November 15, 2006
BTA Pushes Boulevard Agenda
You'll recall that earlier this year the BTA announced a shift in strategy to emphasing bike boulevards rather than bike lanes.
This strategy has now moved to the tactical level with a strong push for boulevard projects in this years MTIP and TE (Transportation Enhancements) processes.
From a recent e-mail alert:
1. Metro MTIP Funding Every two years Metro allocates a small pot of flexible transportation funds known as “MTIP” funds. You can help increase the number and quality of bike projects that receive funding.
Preferred Portland Projects
• 50’s Bicycle Boulevard
• 70’S Bicycle Boulevard
• East Burnside: Third to 14th avenues
• Sullivan’s Gulch Trail Study: Esplanade to 122nd Avenue
2. ODOT TE Funding
Every two years the Oregon Department of Transportation allocates federal transportation dollars. This year ODOT has $11 million in flexible Transportation Enhancement (TE) funds.
• 20’s Bicycle Boulevard
• Springwater Trail – final piece
• Rose Quarter Transit Center – bike lanes
• Columbia Slough Trail – N Portland Rd. to N. Marine Dr.
November 15, 2006 1:40 PM
Terry Parker Says:
If just the MTIP bicycle projects listed above are added up, the request to METRO for bicycle infrastructure funding is over FIVE and a half million dollars with total project costs exceeding SIX and a quarter million dollars. If those funds were allocated on a per rider basis that is projected to use each of these four projects, what would that equal in a dollar amount subsidy to each bicyclist? This question definitely needs to be answered!
The fact the 50’s Bicycle Boulevard projected cost is $1,521,847.00, and the 70’s Bicycle Boulevard is projected to cost $4,121,141.00, should be also raising eyebrows and be questioned at every opportunity. Paint for street striping, bike lanes and lettering, along a few directional signs have a price tag nowhere near this unwarranted amount of money, but would suffice and meet the majority of actual demand at a far lower and more respectable cost.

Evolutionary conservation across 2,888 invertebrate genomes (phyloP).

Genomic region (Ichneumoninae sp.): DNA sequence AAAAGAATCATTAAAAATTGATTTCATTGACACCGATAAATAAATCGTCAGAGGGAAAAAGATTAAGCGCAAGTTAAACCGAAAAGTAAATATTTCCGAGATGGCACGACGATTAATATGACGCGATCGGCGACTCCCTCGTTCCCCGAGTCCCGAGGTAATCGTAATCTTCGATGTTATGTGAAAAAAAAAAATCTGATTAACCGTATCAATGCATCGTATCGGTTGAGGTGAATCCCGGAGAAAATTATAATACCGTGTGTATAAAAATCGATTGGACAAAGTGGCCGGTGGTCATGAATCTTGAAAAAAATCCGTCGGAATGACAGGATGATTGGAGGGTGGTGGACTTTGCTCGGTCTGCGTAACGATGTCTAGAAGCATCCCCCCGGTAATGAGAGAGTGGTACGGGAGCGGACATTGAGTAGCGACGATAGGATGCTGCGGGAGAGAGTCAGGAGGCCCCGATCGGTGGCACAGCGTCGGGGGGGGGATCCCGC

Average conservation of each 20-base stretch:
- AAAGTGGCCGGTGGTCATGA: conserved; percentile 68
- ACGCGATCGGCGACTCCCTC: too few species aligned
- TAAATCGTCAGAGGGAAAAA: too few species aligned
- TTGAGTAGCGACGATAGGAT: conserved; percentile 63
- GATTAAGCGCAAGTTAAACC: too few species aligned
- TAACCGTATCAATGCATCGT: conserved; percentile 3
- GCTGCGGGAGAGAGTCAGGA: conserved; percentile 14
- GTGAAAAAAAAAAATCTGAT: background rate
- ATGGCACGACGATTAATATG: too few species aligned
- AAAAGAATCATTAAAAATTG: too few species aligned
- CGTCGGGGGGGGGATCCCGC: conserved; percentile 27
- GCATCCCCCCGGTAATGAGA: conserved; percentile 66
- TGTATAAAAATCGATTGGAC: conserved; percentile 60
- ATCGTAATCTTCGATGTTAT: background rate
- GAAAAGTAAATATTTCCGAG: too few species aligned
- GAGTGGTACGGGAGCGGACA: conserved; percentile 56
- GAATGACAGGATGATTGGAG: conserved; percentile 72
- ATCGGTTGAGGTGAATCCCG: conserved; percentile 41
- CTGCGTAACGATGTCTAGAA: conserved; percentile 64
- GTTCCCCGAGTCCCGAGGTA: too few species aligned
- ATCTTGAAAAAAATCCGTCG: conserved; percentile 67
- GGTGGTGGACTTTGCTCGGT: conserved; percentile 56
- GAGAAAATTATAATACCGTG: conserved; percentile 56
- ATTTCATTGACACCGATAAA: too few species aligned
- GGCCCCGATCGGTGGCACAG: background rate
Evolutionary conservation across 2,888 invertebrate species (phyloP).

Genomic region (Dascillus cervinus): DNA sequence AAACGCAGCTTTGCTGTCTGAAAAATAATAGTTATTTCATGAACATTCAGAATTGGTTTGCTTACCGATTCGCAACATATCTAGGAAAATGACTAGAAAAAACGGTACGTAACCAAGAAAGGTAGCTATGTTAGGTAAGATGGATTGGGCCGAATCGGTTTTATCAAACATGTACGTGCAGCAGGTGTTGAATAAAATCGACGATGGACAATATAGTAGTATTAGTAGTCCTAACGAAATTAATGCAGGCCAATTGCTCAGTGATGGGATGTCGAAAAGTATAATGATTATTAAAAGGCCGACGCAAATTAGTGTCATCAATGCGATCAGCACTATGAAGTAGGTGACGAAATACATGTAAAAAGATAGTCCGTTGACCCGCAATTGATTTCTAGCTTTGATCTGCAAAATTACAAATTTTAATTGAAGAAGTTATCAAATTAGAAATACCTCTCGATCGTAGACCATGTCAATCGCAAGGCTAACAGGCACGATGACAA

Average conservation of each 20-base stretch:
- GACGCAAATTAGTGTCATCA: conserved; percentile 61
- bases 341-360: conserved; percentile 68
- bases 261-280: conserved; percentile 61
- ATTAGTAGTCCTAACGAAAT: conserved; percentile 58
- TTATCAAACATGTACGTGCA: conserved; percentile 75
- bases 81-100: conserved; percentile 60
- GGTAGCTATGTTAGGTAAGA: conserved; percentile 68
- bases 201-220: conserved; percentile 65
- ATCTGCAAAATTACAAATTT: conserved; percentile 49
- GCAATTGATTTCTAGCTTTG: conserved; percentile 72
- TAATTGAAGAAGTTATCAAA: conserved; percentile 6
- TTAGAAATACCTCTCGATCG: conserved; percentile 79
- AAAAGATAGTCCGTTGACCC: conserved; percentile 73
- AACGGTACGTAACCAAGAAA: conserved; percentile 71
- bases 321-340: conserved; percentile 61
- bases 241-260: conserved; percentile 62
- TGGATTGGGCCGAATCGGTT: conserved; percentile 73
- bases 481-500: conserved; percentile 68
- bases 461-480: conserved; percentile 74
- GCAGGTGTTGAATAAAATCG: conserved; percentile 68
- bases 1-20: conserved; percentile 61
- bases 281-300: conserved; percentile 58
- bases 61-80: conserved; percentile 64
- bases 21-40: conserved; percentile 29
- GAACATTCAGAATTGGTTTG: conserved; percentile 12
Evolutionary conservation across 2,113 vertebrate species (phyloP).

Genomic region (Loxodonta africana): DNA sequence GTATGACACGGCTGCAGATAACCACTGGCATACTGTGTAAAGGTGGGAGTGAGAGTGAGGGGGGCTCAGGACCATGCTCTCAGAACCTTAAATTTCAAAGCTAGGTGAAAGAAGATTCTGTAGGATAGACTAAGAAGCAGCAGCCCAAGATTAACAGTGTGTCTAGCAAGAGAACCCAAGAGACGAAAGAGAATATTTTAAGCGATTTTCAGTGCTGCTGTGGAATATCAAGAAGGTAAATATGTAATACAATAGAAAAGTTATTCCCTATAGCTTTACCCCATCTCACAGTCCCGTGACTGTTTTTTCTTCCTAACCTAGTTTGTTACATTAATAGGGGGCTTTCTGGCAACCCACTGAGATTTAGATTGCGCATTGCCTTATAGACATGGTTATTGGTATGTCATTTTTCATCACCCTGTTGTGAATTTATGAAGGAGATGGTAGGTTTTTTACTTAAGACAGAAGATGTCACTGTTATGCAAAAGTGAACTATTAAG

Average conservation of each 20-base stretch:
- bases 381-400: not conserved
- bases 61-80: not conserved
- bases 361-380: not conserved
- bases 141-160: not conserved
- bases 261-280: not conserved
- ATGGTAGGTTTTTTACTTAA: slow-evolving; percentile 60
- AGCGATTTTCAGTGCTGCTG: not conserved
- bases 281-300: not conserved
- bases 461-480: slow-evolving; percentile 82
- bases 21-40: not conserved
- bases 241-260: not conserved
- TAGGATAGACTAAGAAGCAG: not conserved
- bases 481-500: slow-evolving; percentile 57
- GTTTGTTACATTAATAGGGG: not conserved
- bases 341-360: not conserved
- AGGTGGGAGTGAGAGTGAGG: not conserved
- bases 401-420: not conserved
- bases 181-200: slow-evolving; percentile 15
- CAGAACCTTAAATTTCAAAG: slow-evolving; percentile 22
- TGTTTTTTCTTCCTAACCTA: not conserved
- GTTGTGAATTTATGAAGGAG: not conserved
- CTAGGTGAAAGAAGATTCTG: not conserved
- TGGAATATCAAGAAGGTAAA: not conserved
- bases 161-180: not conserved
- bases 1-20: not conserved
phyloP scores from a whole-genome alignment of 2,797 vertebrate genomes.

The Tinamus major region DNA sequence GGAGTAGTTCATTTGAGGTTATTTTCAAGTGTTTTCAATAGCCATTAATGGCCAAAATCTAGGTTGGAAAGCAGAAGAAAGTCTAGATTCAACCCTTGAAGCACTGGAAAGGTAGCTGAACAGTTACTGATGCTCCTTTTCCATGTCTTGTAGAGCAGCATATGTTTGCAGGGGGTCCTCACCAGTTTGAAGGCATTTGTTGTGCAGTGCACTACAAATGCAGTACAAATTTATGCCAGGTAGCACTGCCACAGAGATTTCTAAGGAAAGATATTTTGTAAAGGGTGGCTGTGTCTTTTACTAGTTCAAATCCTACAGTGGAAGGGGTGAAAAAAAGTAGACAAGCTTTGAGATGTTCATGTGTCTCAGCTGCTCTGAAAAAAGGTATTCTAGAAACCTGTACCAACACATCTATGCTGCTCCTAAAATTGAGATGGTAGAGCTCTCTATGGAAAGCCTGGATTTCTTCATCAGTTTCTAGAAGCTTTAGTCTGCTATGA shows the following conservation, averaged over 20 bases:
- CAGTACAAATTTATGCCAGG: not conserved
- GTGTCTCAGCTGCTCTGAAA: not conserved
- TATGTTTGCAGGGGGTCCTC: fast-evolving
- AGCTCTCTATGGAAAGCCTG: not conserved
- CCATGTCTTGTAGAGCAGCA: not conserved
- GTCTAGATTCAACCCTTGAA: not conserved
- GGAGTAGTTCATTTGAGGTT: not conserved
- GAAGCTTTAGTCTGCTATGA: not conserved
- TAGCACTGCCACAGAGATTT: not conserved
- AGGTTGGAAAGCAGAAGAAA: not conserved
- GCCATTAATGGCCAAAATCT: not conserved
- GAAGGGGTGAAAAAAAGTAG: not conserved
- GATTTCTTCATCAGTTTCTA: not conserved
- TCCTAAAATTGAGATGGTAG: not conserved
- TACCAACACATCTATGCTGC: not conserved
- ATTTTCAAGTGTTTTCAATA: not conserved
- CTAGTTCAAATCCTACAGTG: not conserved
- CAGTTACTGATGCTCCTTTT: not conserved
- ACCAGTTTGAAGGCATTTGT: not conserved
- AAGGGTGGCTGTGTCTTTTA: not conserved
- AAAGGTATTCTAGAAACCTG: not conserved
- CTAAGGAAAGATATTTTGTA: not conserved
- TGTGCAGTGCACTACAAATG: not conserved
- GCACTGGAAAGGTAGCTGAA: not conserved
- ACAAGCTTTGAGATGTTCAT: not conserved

Furthermore, it should be noted, the majority of these (MTIP) funds, if not all of them, indirectly come from taxes on motor vehicles. Once again bicyclists have their hand out for a free ride from the very mode of transport they continue to denounce. There is definitely some hypocrisy being aired here that comes along with making this extreme money request.
However, the bottom line still remains as with other bicycle projects, big, excessive and politically motivated pork barrel requests and spending for specialized bicycle infrastructure only demonstrate the immediate need to establish a tax directly assessed on the bicycle mode of transport. Without such a direct tax on bicyclists, such undue requests and spending for bicycle infrastructure should be flatly denied.
November 15, 2006 5:14 PM
Bike Boulevards are the way to go, and worth every penny. Just look at SE Clinton Street for an example of what happens when a successful bike boulevard is created. Travel times go down, accident risk is reduced, bicyclist traffic goes up (and gets removed from parallel automobile-oriented streets such as Hawthorne), everybody wins.
Metro and Portland have already made the policy decision to support bicycle, pedestrian and transit infrastructure first, and should be applauded for doing so. They're building the type of region that we want to live in.